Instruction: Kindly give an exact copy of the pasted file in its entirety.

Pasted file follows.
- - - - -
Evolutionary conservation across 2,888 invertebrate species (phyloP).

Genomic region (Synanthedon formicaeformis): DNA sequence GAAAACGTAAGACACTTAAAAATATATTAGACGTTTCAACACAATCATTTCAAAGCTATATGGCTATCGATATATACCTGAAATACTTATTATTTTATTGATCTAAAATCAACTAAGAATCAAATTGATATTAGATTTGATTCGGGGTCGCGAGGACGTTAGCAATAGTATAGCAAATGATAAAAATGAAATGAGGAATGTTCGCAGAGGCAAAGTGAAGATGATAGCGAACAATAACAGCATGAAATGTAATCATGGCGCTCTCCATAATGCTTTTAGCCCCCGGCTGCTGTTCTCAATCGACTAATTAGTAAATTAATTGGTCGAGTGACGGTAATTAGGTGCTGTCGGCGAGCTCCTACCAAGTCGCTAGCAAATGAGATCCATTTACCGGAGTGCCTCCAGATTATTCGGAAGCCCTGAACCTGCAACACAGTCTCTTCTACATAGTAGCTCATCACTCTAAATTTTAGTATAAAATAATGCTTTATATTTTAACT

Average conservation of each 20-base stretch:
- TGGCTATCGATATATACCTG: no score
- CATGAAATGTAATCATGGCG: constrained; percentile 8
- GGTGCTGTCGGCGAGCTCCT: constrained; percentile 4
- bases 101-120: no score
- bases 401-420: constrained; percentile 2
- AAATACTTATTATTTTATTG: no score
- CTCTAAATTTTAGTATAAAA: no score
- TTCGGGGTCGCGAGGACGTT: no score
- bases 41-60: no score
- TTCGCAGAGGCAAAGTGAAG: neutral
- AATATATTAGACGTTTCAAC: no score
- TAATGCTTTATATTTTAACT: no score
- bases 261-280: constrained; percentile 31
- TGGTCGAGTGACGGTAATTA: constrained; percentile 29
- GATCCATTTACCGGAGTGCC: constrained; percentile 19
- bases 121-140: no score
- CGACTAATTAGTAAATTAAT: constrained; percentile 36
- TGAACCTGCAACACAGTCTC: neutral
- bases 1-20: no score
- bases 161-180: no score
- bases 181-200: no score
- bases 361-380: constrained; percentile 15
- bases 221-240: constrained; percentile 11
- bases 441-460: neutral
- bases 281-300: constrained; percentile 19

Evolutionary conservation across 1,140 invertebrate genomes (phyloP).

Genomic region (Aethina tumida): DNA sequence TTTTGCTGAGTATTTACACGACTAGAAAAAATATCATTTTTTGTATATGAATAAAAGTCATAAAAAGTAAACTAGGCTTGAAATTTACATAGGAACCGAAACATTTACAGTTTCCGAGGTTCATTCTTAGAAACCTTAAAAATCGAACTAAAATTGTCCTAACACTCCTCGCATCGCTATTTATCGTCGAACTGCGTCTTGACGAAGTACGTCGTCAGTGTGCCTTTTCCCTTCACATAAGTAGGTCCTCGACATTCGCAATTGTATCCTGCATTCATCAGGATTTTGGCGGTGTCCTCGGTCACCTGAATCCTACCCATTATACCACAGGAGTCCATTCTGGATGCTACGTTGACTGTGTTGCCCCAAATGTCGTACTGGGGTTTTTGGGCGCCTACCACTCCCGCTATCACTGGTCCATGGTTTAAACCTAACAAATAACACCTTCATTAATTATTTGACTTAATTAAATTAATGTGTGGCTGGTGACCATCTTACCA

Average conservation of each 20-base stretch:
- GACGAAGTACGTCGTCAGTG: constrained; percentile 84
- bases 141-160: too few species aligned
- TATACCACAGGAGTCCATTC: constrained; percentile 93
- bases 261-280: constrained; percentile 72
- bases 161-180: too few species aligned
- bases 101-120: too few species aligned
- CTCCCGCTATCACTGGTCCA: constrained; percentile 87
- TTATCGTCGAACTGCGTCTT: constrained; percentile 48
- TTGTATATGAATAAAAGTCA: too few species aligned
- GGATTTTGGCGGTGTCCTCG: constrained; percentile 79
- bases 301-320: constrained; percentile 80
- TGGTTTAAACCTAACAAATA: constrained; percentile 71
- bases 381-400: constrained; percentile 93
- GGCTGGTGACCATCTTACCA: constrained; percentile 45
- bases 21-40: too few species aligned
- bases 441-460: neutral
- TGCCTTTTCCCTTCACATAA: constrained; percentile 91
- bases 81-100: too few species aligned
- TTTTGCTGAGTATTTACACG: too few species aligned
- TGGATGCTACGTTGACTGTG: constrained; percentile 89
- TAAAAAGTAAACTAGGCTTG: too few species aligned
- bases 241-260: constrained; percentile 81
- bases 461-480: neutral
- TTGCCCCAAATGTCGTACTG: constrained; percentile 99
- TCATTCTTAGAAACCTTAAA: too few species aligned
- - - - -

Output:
Evolutionary conservation across 2,888 invertebrate species (phyloP).

Genomic region (Synanthedon formicaeformis): DNA sequence GAAAACGTAAGACACTTAAAAATATATTAGACGTTTCAACACAATCATTTCAAAGCTATATGGCTATCGATATATACCTGAAATACTTATTATTTTATTGATCTAAAATCAACTAAGAATCAAATTGATATTAGATTTGATTCGGGGTCGCGAGGACGTTAGCAATAGTATAGCAAATGATAAAAATGAAATGAGGAATGTTCGCAGAGGCAAAGTGAAGATGATAGCGAACAATAACAGCATGAAATGTAATCATGGCGCTCTCCATAATGCTTTTAGCCCCCGGCTGCTGTTCTCAATCGACTAATTAGTAAATTAATTGGTCGAGTGACGGTAATTAGGTGCTGTCGGCGAGCTCCTACCAAGTCGCTAGCAAATGAGATCCATTTACCGGAGTGCCTCCAGATTATTCGGAAGCCCTGAACCTGCAACACAGTCTCTTCTACATAGTAGCTCATCACTCTAAATTTTAGTATAAAATAATGCTTTATATTTTAACT

Average conservation of each 20-base stretch:
- TGGCTATCGATATATACCTG: no score
- CATGAAATGTAATCATGGCG: constrained; percentile 8
- GGTGCTGTCGGCGAGCTCCT: constrained; percentile 4
- bases 101-120: no score
- bases 401-420: constrained; percentile 2
- AAATACTTATTATTTTATTG: no score
- CTCTAAATTTTAGTATAAAA: no score
- TTCGGGGTCGCGAGGACGTT: no score
- bases 41-60: no score
- TTCGCAGAGGCAAAGTGAAG: neutral
- AATATATTAGACGTTTCAAC: no score
- TAATGCTTTATATTTTAACT: no score
- bases 261-280: constrained; percentile 31
- TGGTCGAGTGACGGTAATTA: constrained; percentile 29
- GATCCATTTACCGGAGTGCC: constrained; percentile 19
- bases 121-140: no score
- CGACTAATTAGTAAATTAAT: constrained; percentile 36
- TGAACCTGCAACACAGTCTC: neutral
- bases 1-20: no score
- bases 161-180: no score
- bases 181-200: no score
- bases 361-380: constrained; percentile 15
- bases 221-240: constrained; percentile 11
- bases 441-460: neutral
- bases 281-300: constrained; percentile 19

Evolutionary conservation across 1,140 invertebrate genomes (phyloP).

Genomic region (Aethina tumida): DNA sequence TTTTGCTGAGTATTTACACGACTAGAAAAAATATCATTTTTTGTATATGAATAAAAGTCATAAAAAGTAAACTAGGCTTGAAATTTACATAGGAACCGAAACATTTACAGTTTCCGAGGTTCATTCTTAGAAACCTTAAAAATCGAACTAAAATTGTCCTAACACTCCTCGCATCGCTATTTATCGTCGAACTGCGTCTTGACGAAGTACGTCGTCAGTGTGCCTTTTCCCTTCACATAAGTAGGTCCTCGACATTCGCAATTGTATCCTGCATTCATCAGGATTTTGGCGGTGTCCTCGGTCACCTGAATCCTACCCATTATACCACAGGAGTCCATTCTGGATGCTACGTTGACTGTGTTGCCCCAAATGTCGTACTGGGGTTTTTGGGCGCCTACCACTCCCGCTATCACTGGTCCATGGTTTAAACCTAACAAATAACACCTTCATTAATTATTTGACTTAATTAAATTAATGTGTGGCTGGTGACCATCTTACCA

Average conservation of each 20-base stretch:
- GACGAAGTACGTCGTCAGTG: constrained; percentile 84
- bases 141-160: too few species aligned
- TATACCACAGGAGTCCATTC: constrained; percentile 93
- bases 261-280: constrained; percentile 72
- bases 161-180: too few species aligned
- bases 101-120: too few species aligned
- CTCCCGCTATCACTGGTCCA: constrained; percentile 87
- TTATCGTCGAACTGCGTCTT: constrained; percentile 48
- TTGTATATGAATAAAAGTCA: too few species aligned
- GGATTTTGGCGGTGTCCTCG: constrained; percentile 79
- bases 301-320: constrained; percentile 80
- TGGTTTAAACCTAACAAATA: constrained; percentile 71
- bases 381-400: constrained; percentile 93
- GGCTGGTGACCATCTTACCA: constrained; percentile 45
- bases 21-40: too few species aligned
- bases 441-460: neutral
- TGCCTTTTCCCTTCACATAA: constrained; percentile 91
- bases 81-100: too few species aligned
- TTTTGCTGAGTATTTACACG: too few species aligned
- TGGATGCTACGTTGACTGTG: constrained; percentile 89
- TAAAAAGTAAACTAGGCTTG: too few species aligned
- bases 241-260: constrained; percentile 81
- bases 461-480: neutral
- TTGCCCCAAATGTCGTACTG: constrained; percentile 99
- TCATTCTTAGAAACCTTAAA: too few species aligned